“This will be in the top three corrections of the last 20 years — joining the 2008/2009 Great
and the 2000 dot-com crash,” said David Sacks, cofounder and partner at Craft Ventures.
The public market is hurting
Some of the major players are already dialing back costs and hiring.
On Tuesday, Facebook informed employees of an extensive hiring freeze of engineers at the company, as Insider previously reported, with its CFO Dave Wehner warning that reduced hiring targets “will affect almost every team in the company.” And at the end of April, Amazon’s CFO Brian Olsavsky told reporters that “we quickly transitioned from being understaffed to being overstaffed” — an unusual shift from a company that for years has focused on hiring relentlessly to meet demand.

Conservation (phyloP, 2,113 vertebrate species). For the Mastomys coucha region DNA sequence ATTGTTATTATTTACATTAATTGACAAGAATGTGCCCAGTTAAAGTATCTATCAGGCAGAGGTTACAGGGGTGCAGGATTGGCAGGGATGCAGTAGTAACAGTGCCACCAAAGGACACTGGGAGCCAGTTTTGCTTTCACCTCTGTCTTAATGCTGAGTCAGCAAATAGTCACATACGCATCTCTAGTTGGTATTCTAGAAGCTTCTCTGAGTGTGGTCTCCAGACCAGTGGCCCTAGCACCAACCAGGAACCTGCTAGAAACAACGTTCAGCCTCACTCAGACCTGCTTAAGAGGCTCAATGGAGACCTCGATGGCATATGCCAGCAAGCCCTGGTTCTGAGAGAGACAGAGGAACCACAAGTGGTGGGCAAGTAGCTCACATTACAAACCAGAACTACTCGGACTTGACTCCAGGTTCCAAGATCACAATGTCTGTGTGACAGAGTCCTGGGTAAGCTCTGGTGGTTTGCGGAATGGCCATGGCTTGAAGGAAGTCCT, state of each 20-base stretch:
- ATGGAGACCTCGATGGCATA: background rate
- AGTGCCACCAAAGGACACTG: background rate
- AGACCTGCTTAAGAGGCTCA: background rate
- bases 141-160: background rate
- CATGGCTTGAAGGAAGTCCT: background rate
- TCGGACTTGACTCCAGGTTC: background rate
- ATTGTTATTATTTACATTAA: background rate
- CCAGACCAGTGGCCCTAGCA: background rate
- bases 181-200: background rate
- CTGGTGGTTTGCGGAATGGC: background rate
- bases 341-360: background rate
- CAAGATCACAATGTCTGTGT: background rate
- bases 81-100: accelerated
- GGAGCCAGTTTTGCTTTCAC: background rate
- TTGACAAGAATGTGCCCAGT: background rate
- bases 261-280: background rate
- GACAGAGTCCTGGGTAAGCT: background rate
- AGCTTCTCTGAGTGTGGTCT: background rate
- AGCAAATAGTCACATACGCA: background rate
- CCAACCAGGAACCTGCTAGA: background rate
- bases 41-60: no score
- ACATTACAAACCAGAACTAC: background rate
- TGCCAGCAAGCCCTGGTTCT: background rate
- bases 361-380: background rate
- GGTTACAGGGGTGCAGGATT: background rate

Amazon’s founder Jeff Bezos has also issued warnings about the shifting market. “Most people dramatically underestimate the remarkableness of this bull run.,” he tweeted on April 30. “Such things are unstoppable … until they aren’t. Markets teach. The lessons can be painful.”
It’s an abrupt about-face for the industry. High-flying tech companies like
, Okta, Block and Twilio more than doubled their workforces from 2019 to 2021, and their stock prices similarly increased twofold from the beginning of 2020 to November 2021. But since then, their stock prices have each lost about half their value.
also doubled its stock price from 2019 to 2021 but experienced a 70% drop since November, and the